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Delineation of a brain circuit regulating energy expenditure to impact body weight

Periodic Reporting for period 1 - NeuroEE (Delineation of a brain circuit regulating energy expenditure to impact body weight)

Reporting period: 2016-02-01 to 2018-01-31

The World Health Organisation now classifies obesity as a global “epidemic” based on its rapidly increasing prevalence. This presents a major challenge to human health because obesity predisposes to chronic medical illnesses such as diabetes, heart disease and cancer. Though obesity is now incredibly common, it remains very difficult to reverse. The objective of the research in NeuroEE is to examine a new way to treat obesity by increasing energy expenditure. By stimulating energy expenditure, calories that are stored are burned and body weight is reduced. To achieve this, my research targeted a particular brain region that sends signals to a key type of fat called brown adipose tissue that functions as one of the body’s major furnaces that burns energy to keep us warm, Using new technology, I was able to regulate the activity of this essential energy expenditure centre, and by increasing energy expenditure, reduce body weight in experimental subjects. The impact of this discovery is that it may lead to a new type of obesity treatment that could ultimately improve human health on a global scale.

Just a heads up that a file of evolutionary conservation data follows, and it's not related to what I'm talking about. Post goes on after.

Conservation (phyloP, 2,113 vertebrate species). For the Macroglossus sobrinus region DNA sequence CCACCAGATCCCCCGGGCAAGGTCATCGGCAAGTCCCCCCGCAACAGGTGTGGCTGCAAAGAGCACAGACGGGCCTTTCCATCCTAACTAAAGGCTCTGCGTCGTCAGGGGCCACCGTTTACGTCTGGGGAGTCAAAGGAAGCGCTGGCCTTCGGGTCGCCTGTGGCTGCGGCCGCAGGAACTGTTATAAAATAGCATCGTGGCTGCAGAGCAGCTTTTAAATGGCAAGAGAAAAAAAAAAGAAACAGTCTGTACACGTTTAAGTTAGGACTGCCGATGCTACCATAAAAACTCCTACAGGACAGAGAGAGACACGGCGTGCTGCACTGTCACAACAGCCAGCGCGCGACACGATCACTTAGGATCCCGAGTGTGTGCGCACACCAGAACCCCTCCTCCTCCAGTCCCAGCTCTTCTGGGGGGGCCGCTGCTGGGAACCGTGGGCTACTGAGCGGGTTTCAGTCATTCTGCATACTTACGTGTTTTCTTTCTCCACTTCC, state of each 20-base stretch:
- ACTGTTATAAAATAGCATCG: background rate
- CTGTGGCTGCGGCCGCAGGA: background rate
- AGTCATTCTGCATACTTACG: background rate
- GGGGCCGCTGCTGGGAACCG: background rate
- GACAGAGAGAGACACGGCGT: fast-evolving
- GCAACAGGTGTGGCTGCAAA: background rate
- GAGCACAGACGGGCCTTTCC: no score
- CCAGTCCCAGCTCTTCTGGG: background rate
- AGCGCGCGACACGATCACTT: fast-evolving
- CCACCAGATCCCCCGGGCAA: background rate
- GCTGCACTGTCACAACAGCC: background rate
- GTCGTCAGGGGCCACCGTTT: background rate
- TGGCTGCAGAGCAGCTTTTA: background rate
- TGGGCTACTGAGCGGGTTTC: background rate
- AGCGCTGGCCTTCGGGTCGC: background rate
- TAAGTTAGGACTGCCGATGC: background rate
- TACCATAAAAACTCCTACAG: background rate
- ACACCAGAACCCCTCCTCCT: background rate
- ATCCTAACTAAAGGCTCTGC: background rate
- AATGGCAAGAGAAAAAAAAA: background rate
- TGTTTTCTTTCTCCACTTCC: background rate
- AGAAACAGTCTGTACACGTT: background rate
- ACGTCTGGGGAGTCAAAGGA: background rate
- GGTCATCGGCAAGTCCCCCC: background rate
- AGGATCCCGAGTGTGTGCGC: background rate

During the first stage of the NeuroEE (2016 Q1) I started my integration into the University of Aberdeen (UoA) and into The Rowett Institute of Nutrition and Health (RINH). I completed the different induction packs necessary to work in the UoA. I also developed my scientific career plan with my supervisor, which was be reviewed every 4 months. In this first stage, I also attended seminars and training courses necessary to develop my research activities, including Health and Safety courses, Diversity courses, Inductions for different facilities and equipment, a Radioactive Training Course and Home Office Licences Courses for animal work.

The second stage of the NeuroEE (2016 Q2) involved the training and evaluation necessary to carry out in vivo experiments with live animals. During this time, I began attending seminars and training to gather scientific public engagement skills. I was also invited to give a presentation in the International Behavioural and Neuronal Genetics Society annual meeting in Maine, USA.

After completing the training objectives, I started the research program. First, I characterized 5-HT producing cells in the brainstem raphe pallidus (RPa-5-HT) under different energy availability states. By means of immunohistochemistry techniques, I found the 5-HT neurons in the RPa changed their activity in response to different energy states. Also during this period, I applied for a small grant to investigate a different neuronal population that may be important and complementary to this project.